If you have been lingering over the online social network Facebook recently, you would have noticed a particular picture of a priest from a Catholic parish in Malaysia venerating an ancestral tablet before his congregation during the most recent Chinese New Year. And the comments that this picture has garnered from among its viewers are all but scathing, be they reactions from non- Catholics or non-Christian peoples. For many of our friends, especially those from the Protestant denominations, this practice constitutes a great scandal of idolatry. What say we?
This practice of venerating the ancestral tablet by the Chinese community has had a very long and controversial history. It is known in Catholic history as the Chinese Rites controversy. The specific proponents of the adoption of this practice in the Church were the Jesuit missionaries of the early 17th century in China, who adapted many elements of the local Chinese culture in order to evangelise the people, and they did it mighty successfully too. This adaptation of local culture in order to present the Gospel in a way that is recognisable to the particular cultural senses of a specific people is called “inculturation”.
In this Chinese Rites controversy, the Jesuits argued for more aggressive forms of inculturation, in this case, the legitimacy of the veneration of ancestral tablets in the Church. According to them, the veneration of ancestral tablets among the people of China was more a social rite than it was a religious rite. In the first place, they claimed, Confucianism (from whence this practice originated) was not even a religion, but rather, a philosophy and way of life. The other orders of missionaries in China though - like the Franciscans, the Augustinians and the Dominicans - absolutely disapproved of this practice, perceiving it as embracing a scandalous form of idolatry incompatible with the Catholic faith.
Pope Clement XI agreed with the latter group of missionaries in his papal bull Ex illa die, declaring such Chinese rites contradictory to the Catholic ethos. However, note that this bull was not a blanket declaration over all elements of Chinese rites and customs. It only condemned specific practices but declared other elements within Chinese customs permissible as long as they were practices unassociated with pagan forms of religious rituals. Subsequently, Pope Benedict XIV in his papal bull Ex quo singulari further affirmed his predecessor’s decree on this issue.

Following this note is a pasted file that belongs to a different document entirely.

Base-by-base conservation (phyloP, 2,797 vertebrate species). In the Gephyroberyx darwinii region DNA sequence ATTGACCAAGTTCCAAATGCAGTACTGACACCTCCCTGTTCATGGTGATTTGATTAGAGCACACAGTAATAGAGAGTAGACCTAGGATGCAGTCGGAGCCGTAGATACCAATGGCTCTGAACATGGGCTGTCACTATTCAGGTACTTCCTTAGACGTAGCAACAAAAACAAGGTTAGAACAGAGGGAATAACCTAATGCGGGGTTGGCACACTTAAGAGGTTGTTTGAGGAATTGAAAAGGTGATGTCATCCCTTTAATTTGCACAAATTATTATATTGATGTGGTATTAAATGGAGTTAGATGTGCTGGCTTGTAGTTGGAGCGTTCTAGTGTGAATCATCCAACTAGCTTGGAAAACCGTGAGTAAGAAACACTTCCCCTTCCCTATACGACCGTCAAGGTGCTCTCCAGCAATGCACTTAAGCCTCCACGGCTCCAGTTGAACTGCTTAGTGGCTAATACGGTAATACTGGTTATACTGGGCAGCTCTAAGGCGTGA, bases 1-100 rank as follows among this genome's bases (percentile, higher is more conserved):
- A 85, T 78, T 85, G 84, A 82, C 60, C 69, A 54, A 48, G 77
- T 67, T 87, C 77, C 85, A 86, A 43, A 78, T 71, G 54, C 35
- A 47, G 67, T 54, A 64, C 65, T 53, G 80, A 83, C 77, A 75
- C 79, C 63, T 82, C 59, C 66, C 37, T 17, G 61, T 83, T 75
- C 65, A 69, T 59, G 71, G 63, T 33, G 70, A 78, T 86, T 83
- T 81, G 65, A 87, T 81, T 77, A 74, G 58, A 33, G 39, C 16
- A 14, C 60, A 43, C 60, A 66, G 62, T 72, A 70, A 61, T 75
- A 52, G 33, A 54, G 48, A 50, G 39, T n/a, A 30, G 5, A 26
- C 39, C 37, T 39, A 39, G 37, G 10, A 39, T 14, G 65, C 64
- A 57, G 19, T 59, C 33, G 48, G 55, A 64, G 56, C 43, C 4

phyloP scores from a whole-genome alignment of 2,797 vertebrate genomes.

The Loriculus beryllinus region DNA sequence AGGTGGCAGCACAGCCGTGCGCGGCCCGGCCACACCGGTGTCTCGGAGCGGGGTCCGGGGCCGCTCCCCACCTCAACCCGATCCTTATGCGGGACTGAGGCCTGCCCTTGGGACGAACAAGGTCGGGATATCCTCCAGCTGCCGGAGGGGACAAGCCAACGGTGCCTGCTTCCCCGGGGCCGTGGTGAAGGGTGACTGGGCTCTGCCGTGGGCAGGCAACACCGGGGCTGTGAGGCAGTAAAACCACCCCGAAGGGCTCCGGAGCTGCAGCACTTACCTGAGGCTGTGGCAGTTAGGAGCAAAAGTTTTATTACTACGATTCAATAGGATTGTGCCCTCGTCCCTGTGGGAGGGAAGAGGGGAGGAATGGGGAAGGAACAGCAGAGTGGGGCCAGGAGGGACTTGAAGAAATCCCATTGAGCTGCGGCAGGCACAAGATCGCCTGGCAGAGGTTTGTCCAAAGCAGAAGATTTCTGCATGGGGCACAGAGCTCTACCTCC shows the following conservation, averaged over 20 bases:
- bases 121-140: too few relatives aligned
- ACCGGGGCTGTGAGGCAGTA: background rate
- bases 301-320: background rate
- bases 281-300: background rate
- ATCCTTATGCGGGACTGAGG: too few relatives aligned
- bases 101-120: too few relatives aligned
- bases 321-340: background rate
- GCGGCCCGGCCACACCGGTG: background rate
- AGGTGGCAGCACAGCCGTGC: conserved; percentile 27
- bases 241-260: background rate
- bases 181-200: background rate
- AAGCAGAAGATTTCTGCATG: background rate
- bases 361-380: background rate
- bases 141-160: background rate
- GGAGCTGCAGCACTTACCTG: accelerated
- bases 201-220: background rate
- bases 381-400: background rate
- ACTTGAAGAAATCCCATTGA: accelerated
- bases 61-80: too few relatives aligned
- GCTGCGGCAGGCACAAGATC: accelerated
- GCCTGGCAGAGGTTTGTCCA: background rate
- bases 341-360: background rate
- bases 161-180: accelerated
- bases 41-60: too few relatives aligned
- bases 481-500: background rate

As one can reasonably expect, this position taken by the popes of that era had serious repercussions on missionary work in China. The numbers of converts into the Catholic faith diminished drastically as compared to the droves of conversions taking place under Jesuit mission over the season of aggressive inculturation. This phenomenon persisted for almost two centuries until the late 1930s during the papacy of Pope Pius XII, who called for a relaxation of the impositions decreed by his predecessors of the 17th century. In his 1939 decree Plane Compertum, it was explained that Chinese rites previously assumed by Chinese society at large to be religious practices had now, during the era of his pontificate, come to be perceived by society as mere social conventions. Venerating the ancestral tablet was, therefore, a way of expressing great respect and honour for one’s demised relatives and friends. Such practice was now to be seen as permissible in the Catholic context.
What about Today?
Now, notice that this controversy took place in the historical context of China, whereas we are discussing the practice of venerating the ancestral tablet among diaspora Chinese who have little or no roots in China. In discerning the applicability of this practice among diaspora Chinese, several issues have to be considered at length lest it be embraced too simplistically.
Firstly, it needs to be made clear that the practice of assimilating the customs and traditions of local cultures has never been an end in itself. This tedious exercise was always undertaken as a means of transmitting the message of the Gospel in a way that removes any possible unnecessary hindrances from the perceptive faculties of its recipients. In other words, our way of evangelisation should not make it more difficult than necessary for people to accept the Gospel. In the days of ancient China, to insist on the termination of such veneration rites actually scandalised the populace and prevented them from accepting the Gospel.